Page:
Hiding is a behavior that pet owners may not see as often in dogs as cats. However, it’s a safe bet that something is behind it that may either mean something benign or an issue more serious and worth further investigation. Bear in mind that felines exhibit traits closer to their wild side. After all, the domestic cat shares 95.6% of its DNA with its wild cousin, the tiger.
Cats also have many similar behaviors, such as scratching and scent marking. It’s no wonder our feline friends would possess some of the same survival instincts as hiding. However, if your usual social pet goes dark on you suddenly, your concern may be valid. Many things may cause your pet to act this way, often with several factors at work.
The 12 Reasons Why Your Cat is Suddenly Hiding
1. Frightened of Visitors to Your Home
Many describe cats as hyper-sensitive. They prefer their worlds to stay the same. That instinct goes back to their wild side, where changes could mean danger. In the cozy environment of their home, that drive may extend to strangers. You may be the only humans that your pet thinks exist. Anyone else is a potential monster or predator. It may be more pronounced if your cat’s past experiences were negative.
2. Strange or Unexpected Sounds
Some dogs are fearful of storms, fireworks, or other loud sounds. However, they aren’t the only ones that may cringe at the sound of loud thunder or a heavy-duty truck going down your street. Cats may find comfort and security in a hiding place, not unlike lions, tigers, and bobcats—oh, my! It also goes back to the feline desire for no changes in their routine.
Of course, felines are predators, striking fear in prey species like squirrels. However, even tigers and lions are vulnerable at some times in their lives. The same adage applies to your domesticated house cat. If your pet is ill, it’s at risk of attack by other animals on the hunt. It’s the proverbial double-edged sword. Instinct tells them to rest for healing while putting them in danger from letting down their guard.
A box or covered bed may provide the security your cat needs during these times with three walls around it. However, any place may do the trick, even if it seems like an unusual hiding spot. Scientists theorize that an enclosed space may relieve their anxiety.
Like a sick pet, one that is in pain is also vulnerable. Your cat may seek shelter if something hurts, even if it’s the paw you stepped on accidentally. Your pet may want to lick its wound without the concern of injury or a repeat attack. Don’t be surprised if your kitty is reluctant to come out, no matter how much coaxing. If it hisses, remember that it’s often a defensive vocalization.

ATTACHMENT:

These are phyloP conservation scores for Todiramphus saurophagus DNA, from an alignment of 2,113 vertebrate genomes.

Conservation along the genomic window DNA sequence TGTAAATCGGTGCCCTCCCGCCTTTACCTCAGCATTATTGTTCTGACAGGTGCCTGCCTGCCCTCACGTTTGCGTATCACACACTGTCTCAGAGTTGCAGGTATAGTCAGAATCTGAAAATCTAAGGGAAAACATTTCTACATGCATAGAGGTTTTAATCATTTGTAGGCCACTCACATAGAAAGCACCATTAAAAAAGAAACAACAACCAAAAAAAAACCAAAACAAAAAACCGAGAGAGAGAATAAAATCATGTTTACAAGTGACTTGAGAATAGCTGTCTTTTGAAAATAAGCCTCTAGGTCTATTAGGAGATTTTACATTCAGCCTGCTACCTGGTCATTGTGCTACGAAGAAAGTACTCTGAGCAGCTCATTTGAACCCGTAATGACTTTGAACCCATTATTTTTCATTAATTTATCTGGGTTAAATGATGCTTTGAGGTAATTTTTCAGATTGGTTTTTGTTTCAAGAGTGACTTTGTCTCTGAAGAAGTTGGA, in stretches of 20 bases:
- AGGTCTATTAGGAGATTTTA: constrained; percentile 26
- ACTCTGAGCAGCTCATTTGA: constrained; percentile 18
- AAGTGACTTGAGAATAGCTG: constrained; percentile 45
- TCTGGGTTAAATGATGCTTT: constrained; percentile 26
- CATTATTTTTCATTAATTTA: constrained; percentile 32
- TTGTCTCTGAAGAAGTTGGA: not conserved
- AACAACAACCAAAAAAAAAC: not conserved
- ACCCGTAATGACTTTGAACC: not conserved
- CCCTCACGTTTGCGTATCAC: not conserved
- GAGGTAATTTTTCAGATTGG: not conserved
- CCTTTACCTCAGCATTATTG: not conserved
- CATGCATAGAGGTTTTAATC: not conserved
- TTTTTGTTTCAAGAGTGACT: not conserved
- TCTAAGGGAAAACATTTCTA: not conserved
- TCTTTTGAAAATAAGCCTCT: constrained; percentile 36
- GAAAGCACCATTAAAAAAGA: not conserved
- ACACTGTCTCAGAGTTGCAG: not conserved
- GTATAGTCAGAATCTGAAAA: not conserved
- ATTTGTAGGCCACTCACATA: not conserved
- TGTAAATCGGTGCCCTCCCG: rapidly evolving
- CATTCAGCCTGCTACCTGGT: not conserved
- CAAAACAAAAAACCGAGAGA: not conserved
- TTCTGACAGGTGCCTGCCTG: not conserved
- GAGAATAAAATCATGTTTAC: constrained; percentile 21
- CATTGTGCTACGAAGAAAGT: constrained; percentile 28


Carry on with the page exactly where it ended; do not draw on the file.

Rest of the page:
5. Imminent Birth
The behavior of a pregnant queen may change suddenly as it gets closer to birth. You may notice your pet hiding more or at least searching for a safe place to have its kittens. It’s not unusual for an animal to behave this way, particularly if the young are born altricial or virtually helpless like kittens. It makes sense for the mother to leave its offspring at a den or nest so it can hunt to keep them fed.
6. New Surroundings
Moving to a new home is probably one of the most stressful events in a cat’s life. It makes sense, evolutionarily speaking, since it removes their competitive edge in different surroundings. Hiding allows your pet to survey its new digs while lessening its vulnerability. However, it doesn’t have to be a new house. Even getting new furniture or rearranging a room may prompt this response.
7. New Addition to the Household
“New” can mean anything, from another cat to a baby. Part of the reason is that it’s an unknown factor. Your pet isn’t sure what to expect with this possible change in the hierarchy. You may find that it particularly true if your kitty hasn’t had to share you with anyone. Of course, it can also take an aggressive turn, depending on your cat’s personality.
8. Anxiety or Stress
Exposing your pet to new experiences as a kitten is essential to make them less vulnerable to anxiety or stress when exposed to something different. The first instinct of a cat is to survive. Hiding offers it the protection it needs until it can determine whether a change is of no concern or a potential threat. Some have a lower threshold than others.